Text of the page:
Private exchanges ‘more likely to protect competitive edge’

Big, open trading exchanges where buyers hunt down the lowest-cost supplier in so-called reverse auctions could turn out to be completely irrelevant to much of industrial purchasing.

Big, open trading exchanges where buyers hunt down the lowest-cost supplier in so-called reverse auctions could turn out to be completely irrelevant to much of industrial purchasing, experts have warned, with a strong likelihood that many of the newly-announced ventures will go bust.

Instead, the pattern of internet-driven purchasing is more likely to be found in the formation of large private exchanges, set up within an existing supply chain where partnerships and trust have already been established between buyers and seller.’The relationships that exist within a company’s supply chain are a unique competitive advantage,’ said Marc Carlson, a regional vice-president at Ariba, specialist in e-marketplaces. ‘The likelihood is that we’ll see more private exchanges being formed, but with some connections to the public ones.’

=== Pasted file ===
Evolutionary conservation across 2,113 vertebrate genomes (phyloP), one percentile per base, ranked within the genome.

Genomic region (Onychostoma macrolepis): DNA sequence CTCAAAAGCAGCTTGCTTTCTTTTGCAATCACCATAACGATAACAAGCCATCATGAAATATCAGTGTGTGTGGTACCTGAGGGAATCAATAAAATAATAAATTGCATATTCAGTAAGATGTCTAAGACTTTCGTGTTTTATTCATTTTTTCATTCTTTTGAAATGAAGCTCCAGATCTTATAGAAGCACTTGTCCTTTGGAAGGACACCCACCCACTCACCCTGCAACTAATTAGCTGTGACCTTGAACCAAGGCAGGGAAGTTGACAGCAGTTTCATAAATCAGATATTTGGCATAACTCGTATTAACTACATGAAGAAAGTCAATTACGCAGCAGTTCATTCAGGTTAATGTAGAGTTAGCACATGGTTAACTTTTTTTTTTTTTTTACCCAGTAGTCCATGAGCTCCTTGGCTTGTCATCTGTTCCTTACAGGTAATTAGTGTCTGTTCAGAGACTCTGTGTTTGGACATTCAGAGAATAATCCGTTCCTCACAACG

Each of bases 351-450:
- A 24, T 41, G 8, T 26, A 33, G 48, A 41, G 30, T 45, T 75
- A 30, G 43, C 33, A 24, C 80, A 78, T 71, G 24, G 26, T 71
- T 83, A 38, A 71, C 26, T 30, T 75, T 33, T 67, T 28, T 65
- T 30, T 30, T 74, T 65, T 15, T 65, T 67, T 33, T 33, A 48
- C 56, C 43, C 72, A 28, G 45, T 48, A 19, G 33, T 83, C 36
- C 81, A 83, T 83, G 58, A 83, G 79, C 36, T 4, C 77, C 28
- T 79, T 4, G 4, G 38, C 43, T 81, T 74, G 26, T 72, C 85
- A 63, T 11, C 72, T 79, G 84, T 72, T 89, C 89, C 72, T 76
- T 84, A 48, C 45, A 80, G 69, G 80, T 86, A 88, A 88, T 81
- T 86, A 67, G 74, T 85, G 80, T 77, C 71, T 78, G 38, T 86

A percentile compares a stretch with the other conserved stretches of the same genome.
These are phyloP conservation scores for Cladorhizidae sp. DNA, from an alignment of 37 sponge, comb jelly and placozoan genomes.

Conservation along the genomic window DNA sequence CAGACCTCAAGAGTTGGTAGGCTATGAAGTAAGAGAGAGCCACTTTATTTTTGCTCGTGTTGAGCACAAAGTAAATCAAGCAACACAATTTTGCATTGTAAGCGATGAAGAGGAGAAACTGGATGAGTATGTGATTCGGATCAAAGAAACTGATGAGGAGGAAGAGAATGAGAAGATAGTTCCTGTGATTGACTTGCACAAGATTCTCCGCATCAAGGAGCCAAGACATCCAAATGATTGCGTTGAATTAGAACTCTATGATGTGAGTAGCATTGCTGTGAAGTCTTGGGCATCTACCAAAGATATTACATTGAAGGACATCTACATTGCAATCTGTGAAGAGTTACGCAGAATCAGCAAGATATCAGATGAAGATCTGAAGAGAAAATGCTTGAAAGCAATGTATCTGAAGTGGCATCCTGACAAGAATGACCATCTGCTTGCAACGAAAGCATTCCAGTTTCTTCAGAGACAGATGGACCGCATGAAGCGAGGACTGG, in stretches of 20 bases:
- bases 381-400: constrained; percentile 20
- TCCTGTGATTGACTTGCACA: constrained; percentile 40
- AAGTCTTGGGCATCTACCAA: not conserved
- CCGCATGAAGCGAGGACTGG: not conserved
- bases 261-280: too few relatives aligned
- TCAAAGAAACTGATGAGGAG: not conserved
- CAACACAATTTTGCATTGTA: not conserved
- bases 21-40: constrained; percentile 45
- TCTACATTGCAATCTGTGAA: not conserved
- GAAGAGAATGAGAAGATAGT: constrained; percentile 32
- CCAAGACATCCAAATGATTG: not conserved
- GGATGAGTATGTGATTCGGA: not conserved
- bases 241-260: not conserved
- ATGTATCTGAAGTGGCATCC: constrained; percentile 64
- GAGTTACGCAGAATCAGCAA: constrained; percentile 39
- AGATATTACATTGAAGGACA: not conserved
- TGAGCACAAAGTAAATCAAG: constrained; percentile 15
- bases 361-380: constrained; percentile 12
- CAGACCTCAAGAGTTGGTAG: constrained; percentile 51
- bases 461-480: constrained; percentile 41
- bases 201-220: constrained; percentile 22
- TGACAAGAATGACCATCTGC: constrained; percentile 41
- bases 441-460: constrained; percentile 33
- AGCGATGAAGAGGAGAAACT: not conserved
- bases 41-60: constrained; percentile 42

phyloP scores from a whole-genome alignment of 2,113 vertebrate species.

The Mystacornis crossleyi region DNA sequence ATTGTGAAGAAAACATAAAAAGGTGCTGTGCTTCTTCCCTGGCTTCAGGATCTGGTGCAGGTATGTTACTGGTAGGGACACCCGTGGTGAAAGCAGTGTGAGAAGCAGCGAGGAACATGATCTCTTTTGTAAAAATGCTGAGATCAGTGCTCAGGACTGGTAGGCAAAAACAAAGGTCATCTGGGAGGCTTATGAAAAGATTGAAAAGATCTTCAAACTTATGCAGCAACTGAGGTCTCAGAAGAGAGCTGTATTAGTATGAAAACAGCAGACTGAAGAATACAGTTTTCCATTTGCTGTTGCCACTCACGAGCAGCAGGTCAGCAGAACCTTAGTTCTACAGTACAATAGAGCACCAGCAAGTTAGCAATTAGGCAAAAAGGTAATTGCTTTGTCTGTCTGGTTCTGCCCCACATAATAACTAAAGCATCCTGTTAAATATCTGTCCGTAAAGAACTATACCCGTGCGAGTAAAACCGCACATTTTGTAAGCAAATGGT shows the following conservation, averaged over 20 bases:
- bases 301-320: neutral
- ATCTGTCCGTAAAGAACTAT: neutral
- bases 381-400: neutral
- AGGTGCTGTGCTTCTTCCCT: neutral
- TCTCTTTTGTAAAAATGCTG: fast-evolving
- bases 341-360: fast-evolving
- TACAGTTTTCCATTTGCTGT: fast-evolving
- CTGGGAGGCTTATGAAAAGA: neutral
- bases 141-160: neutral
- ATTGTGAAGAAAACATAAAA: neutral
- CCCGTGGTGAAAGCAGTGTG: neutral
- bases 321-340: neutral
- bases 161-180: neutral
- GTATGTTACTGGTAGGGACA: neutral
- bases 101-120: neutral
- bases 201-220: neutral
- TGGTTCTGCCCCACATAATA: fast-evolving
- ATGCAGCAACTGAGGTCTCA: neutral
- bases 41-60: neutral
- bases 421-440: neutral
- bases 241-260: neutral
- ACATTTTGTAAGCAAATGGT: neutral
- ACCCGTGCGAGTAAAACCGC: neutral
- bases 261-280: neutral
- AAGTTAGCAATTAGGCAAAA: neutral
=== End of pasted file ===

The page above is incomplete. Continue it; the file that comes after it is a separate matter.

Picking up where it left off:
The much-quoted ‘transparency’ of information that is seen as an essential part of the e-business supply chain is also being met with scepticism.

‘I don’t subscribe to the view that information will be freely available,’ said Alan Amling, director of electronic commerce at UPS. ‘There is a fundamental human factor in this, and that is everybody wants to win. The question is how to disseminate information, but protect what gives you an advantage.’

The plethora of new trading exchanges announced — well over 1,000 globally — has led to growing doubts about their long-term durability. Analysts believe that less than 100 are doing any business, while the consortium-based exchanges such as the automotive industry’s Covisint run by the biggest players in a given market look set to be the most durable.

Many firms are also becoming worried about the amount of time that has to be devoted to adapt their operations to interface with new exchanges — making the question of durability a pressing issue. Steve Larson, director of e-supply chain at 3M, said all 17 business divisions within 3M had to be rolled into a single ‘virtual division’ that would be able to communicate with the Covisint exchange. ‘We have had to completely revise how we run our business processes,’ Larson said.

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